There has been much in the media regarding childhood vaccination in light of recent measles outbreaks, but it’s also important to remember that healthy adults also need to stay up to date.

There are five vaccines routinely recommended for all adults, regardless of medical history.

Influenza is the most common vaccine preventable disease in the United States. On average, there are 49,000 deaths in the U.S. due to influenza every year. Ninety percent of flu deaths and hospitalizations are in people 65 and older.

Annual vaccination is recommended because of the remarkable ability of flu strains to change. The vaccine is different each year based on the strains predicted to circulate.

Only one pneumococcal vaccine, Pneumovax, is recommended for healthy adults 65 and older. This is a change from the previous recommendations for two vaccines.

Pneumovax protects against the most common bacteria causing pneumonia that can invade the blood stream or spinal fluid and cause death. This bacteria is also a common complication of flu infection, and a major reason why people die from the flu.

The human papillomavirus (HPV) vaccine is recommended for all adults through 26 years of age, who haven’t already received the vaccine at the recommended age of 11 to 12 years. The vaccine prevents cancers associated with HPV infections including cervical, anal and throat cancers.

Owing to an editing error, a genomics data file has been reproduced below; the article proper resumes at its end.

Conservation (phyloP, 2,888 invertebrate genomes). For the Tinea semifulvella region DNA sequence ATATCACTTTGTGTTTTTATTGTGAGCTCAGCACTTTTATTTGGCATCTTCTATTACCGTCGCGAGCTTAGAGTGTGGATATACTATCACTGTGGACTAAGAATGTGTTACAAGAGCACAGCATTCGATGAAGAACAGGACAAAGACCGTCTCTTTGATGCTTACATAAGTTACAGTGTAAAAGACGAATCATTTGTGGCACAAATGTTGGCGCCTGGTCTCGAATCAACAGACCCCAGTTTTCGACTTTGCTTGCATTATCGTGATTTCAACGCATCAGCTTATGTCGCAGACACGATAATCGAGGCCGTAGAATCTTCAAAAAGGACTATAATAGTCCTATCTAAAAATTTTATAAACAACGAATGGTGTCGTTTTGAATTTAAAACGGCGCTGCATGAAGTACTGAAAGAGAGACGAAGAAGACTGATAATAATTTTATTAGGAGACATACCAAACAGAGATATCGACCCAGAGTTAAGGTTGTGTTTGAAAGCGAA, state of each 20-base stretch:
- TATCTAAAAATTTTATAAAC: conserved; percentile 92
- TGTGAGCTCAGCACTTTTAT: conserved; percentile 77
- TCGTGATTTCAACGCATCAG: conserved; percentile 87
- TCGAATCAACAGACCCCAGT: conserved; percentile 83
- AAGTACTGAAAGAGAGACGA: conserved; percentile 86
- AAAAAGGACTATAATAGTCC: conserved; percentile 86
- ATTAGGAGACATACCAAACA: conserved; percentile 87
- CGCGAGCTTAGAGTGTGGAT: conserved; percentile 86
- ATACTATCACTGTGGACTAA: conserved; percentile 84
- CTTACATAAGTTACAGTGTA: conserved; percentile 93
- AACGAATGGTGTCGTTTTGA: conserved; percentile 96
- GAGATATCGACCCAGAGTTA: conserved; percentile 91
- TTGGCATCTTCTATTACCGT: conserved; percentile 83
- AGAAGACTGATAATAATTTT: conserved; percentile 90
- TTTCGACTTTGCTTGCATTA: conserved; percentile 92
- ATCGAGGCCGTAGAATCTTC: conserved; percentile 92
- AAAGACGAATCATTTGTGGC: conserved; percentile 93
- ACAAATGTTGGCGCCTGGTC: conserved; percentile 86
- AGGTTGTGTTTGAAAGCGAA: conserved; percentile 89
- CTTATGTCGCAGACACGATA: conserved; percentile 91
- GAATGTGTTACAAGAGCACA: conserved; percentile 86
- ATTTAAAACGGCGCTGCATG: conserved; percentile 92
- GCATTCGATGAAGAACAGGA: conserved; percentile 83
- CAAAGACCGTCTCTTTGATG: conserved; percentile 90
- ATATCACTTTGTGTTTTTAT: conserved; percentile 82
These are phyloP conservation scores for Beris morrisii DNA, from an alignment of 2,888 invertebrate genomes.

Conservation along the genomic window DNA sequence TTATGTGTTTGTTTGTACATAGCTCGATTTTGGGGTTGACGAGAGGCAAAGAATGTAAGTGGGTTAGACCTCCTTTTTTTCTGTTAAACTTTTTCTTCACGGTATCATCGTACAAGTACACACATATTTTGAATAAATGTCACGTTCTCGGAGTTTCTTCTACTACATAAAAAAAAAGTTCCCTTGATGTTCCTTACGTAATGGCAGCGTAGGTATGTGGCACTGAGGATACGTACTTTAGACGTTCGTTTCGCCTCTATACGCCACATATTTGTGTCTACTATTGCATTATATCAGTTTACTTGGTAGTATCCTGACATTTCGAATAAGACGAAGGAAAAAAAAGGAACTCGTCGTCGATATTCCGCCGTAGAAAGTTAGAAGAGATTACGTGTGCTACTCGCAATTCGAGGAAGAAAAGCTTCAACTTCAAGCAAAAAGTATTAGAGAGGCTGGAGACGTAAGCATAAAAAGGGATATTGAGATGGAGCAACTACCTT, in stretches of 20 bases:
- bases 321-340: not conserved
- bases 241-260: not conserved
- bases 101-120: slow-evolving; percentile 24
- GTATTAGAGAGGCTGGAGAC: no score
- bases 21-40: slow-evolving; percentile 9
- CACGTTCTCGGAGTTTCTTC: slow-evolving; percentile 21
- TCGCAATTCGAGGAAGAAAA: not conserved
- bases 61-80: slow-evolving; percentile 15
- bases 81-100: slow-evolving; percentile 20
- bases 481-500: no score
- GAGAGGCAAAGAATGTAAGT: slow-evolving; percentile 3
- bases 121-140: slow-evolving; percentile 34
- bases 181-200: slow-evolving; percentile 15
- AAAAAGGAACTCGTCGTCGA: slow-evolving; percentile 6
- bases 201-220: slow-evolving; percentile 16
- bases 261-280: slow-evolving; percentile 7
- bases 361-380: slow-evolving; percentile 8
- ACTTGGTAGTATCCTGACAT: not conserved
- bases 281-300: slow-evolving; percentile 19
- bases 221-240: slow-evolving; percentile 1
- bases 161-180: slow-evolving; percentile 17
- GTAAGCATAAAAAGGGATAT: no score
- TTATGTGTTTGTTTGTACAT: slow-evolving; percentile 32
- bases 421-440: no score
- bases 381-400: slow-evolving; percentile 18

HPV is acquired through skin-to-skin contact and is extremely common, with 75 percent of us having at least one infection during our lifetime. Most infections clear spontaneously, but 10 percent of infections persist and may lead to cancer.

The vaccine is safe and nearly 100 percent effective if given before exposure to the virus. The vaccine is Food and Drug Administration approved for up to 45 years of age, but insurance companies may not cover over the age of 26 at this time.

The tetanus, diphtheria and pertussis vaccine (Tdap) is recommended as a one-time vaccine for all adults 19 years and older. After that, a tetanus and diphtheria (Td) vaccine is needed every 10 years to boost immunity. The exception is pregnant women, for which the Tdap is recommended every pregnancy to protect the baby from pertussis (whooping cough), which can be fatal.

Protection from tetanus is important as it can be acquired from the environment. Diphtheria causes a sometimes-fatal throat infection. Although it has been eliminated from the U.S., vaccination is important because the disease could be reintroduced from other parts of the world.

Shingles is the reactivation of the chickenpox virus resulting in a painful rash along a nerve. There are two shingles vaccines. Shingrix was licensed in 2017 and recommended as a two-shot series for all adults, ages 50 years and older.

After the first dose, the second is recommended 2 to 6 months later. The older vaccine, Zostavax is no longer the recommended choice. If you had the Zostavax, you should also get the Shingrix.

Talk to your doctor to make sure you are up to date with the vaccines that will keep you healthy.

Vaccine Smarts is written by Sealy Institute for Vaccine Sciences faculty members Drs. Megan Berman, an associate professor of internal medicine, and Richard Rupp, a professor of pediatrics at the University of Texas Medical Branch. For questions about vaccines, email vaccine.smarts@utmb.edu.

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